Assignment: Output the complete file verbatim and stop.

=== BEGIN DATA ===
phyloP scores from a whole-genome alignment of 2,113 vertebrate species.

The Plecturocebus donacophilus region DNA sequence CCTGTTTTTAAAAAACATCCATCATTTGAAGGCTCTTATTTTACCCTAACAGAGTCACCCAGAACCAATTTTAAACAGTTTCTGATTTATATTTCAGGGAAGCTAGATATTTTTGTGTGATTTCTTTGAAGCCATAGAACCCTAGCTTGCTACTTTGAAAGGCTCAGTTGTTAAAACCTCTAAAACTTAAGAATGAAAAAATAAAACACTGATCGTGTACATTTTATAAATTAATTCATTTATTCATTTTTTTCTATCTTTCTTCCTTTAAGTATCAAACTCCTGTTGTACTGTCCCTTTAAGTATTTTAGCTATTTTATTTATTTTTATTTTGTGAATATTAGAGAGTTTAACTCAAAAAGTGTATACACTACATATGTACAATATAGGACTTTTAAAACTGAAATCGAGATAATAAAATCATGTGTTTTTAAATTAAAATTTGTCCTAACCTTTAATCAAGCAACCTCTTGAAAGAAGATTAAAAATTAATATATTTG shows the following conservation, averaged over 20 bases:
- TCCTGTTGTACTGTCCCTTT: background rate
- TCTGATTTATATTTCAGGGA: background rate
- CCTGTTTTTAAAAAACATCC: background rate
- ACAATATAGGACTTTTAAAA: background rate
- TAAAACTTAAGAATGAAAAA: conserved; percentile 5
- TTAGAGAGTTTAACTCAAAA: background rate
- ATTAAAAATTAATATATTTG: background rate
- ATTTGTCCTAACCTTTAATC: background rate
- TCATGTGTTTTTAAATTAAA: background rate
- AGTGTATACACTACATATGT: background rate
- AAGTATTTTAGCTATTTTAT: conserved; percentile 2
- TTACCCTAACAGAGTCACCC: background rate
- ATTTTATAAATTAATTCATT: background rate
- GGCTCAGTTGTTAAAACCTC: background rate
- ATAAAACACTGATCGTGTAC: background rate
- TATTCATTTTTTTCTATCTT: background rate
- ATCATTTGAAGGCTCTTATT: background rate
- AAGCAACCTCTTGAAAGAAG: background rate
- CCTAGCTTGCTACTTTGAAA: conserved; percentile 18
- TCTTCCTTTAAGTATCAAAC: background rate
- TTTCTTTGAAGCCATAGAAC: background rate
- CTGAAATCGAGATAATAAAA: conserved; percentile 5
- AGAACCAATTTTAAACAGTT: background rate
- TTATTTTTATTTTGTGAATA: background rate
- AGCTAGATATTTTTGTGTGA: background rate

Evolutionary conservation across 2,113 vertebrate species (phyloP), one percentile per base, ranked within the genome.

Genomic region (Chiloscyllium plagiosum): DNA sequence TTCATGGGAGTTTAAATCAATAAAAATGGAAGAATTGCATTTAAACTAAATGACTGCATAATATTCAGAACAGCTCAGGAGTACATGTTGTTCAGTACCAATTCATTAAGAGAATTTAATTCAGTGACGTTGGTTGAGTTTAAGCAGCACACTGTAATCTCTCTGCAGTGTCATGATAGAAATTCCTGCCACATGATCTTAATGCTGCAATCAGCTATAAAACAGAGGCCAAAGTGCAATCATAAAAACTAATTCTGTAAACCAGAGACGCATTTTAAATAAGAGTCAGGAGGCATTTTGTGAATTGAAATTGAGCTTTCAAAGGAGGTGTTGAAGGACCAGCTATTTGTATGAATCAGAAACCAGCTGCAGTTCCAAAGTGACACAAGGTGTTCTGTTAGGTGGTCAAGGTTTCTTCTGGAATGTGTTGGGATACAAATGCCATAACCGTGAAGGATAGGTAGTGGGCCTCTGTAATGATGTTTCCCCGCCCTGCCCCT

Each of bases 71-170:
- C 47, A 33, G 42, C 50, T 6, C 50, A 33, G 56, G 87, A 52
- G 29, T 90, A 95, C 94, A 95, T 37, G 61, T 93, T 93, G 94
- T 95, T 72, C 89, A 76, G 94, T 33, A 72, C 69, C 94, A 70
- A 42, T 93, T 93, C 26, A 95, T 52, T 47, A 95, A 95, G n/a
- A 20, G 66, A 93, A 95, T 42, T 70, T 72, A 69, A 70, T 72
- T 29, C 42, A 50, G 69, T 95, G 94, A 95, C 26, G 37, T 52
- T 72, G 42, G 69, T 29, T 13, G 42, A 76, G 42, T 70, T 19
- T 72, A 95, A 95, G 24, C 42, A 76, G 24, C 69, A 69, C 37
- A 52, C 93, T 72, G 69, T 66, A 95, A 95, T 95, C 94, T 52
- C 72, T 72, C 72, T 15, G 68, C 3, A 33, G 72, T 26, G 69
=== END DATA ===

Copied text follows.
phyloP scores from a whole-genome alignment of 2,113 vertebrate species.

The Plecturocebus donacophilus region DNA sequence CCTGTTTTTAAAAAACATCCATCATTTGAAGGCTCTTATTTTACCCTAACAGAGTCACCCAGAACCAATTTTAAACAGTTTCTGATTTATATTTCAGGGAAGCTAGATATTTTTGTGTGATTTCTTTGAAGCCATAGAACCCTAGCTTGCTACTTTGAAAGGCTCAGTTGTTAAAACCTCTAAAACTTAAGAATGAAAAAATAAAACACTGATCGTGTACATTTTATAAATTAATTCATTTATTCATTTTTTTCTATCTTTCTTCCTTTAAGTATCAAACTCCTGTTGTACTGTCCCTTTAAGTATTTTAGCTATTTTATTTATTTTTATTTTGTGAATATTAGAGAGTTTAACTCAAAAAGTGTATACACTACATATGTACAATATAGGACTTTTAAAACTGAAATCGAGATAATAAAATCATGTGTTTTTAAATTAAAATTTGTCCTAACCTTTAATCAAGCAACCTCTTGAAAGAAGATTAAAAATTAATATATTTG shows the following conservation, averaged over 20 bases:
- TCCTGTTGTACTGTCCCTTT: background rate
- TCTGATTTATATTTCAGGGA: background rate
- CCTGTTTTTAAAAAACATCC: background rate
- ACAATATAGGACTTTTAAAA: background rate
- TAAAACTTAAGAATGAAAAA: conserved; percentile 5
- TTAGAGAGTTTAACTCAAAA: background rate
- ATTAAAAATTAATATATTTG: background rate
- ATTTGTCCTAACCTTTAATC: background rate
- TCATGTGTTTTTAAATTAAA: background rate
- AGTGTATACACTACATATGT: background rate
- AAGTATTTTAGCTATTTTAT: conserved; percentile 2
- TTACCCTAACAGAGTCACCC: background rate
- ATTTTATAAATTAATTCATT: background rate
- GGCTCAGTTGTTAAAACCTC: background rate
- ATAAAACACTGATCGTGTAC: background rate
- TATTCATTTTTTTCTATCTT: background rate
- ATCATTTGAAGGCTCTTATT: background rate
- AAGCAACCTCTTGAAAGAAG: background rate
- CCTAGCTTGCTACTTTGAAA: conserved; percentile 18
- TCTTCCTTTAAGTATCAAAC: background rate
- TTTCTTTGAAGCCATAGAAC: background rate
- CTGAAATCGAGATAATAAAA: conserved; percentile 5
- AGAACCAATTTTAAACAGTT: background rate
- TTATTTTTATTTTGTGAATA: background rate
- AGCTAGATATTTTTGTGTGA: background rate

Evolutionary conservation across 2,113 vertebrate species (phyloP), one percentile per base, ranked within the genome.

Genomic region (Chiloscyllium plagiosum): DNA sequence TTCATGGGAGTTTAAATCAATAAAAATGGAAGAATTGCATTTAAACTAAATGACTGCATAATATTCAGAACAGCTCAGGAGTACATGTTGTTCAGTACCAATTCATTAAGAGAATTTAATTCAGTGACGTTGGTTGAGTTTAAGCAGCACACTGTAATCTCTCTGCAGTGTCATGATAGAAATTCCTGCCACATGATCTTAATGCTGCAATCAGCTATAAAACAGAGGCCAAAGTGCAATCATAAAAACTAATTCTGTAAACCAGAGACGCATTTTAAATAAGAGTCAGGAGGCATTTTGTGAATTGAAATTGAGCTTTCAAAGGAGGTGTTGAAGGACCAGCTATTTGTATGAATCAGAAACCAGCTGCAGTTCCAAAGTGACACAAGGTGTTCTGTTAGGTGGTCAAGGTTTCTTCTGGAATGTGTTGGGATACAAATGCCATAACCGTGAAGGATAGGTAGTGGGCCTCTGTAATGATGTTTCCCCGCCCTGCCCCT

Each of bases 71-170:
- C 47, A 33, G 42, C 50, T 6, C 50, A 33, G 56, G 87, A 52
- G 29, T 90, A 95, C 94, A 95, T 37, G 61, T 93, T 93, G 94
- T 95, T 72, C 89, A 76, G 94, T 33, A 72, C 69, C 94, A 70
- A 42, T 93, T 93, C 26, A 95, T 52, T 47, A 95, A 95, G n/a
- A 20, G 66, A 93, A 95, T 42, T 70, T 72, A 69, A 70, T 72
- T 29, C 42, A 50, G 69, T 95, G 94, A 95, C 26, G 37, T 52
- T 72, G 42, G 69, T 29, T 13, G 42, A 76, G 42, T 70, T 19
- T 72, A 95, A 95, G 24, C 42, A 76, G 24, C 69, A 69, C 37
- A 52, C 93, T 72, G 69, T 66, A 95, A 95, T 95, C 94, T 52
- C 72, T 72, C 72, T 15, G 68, C 3, A 33, G 72, T 26, G 69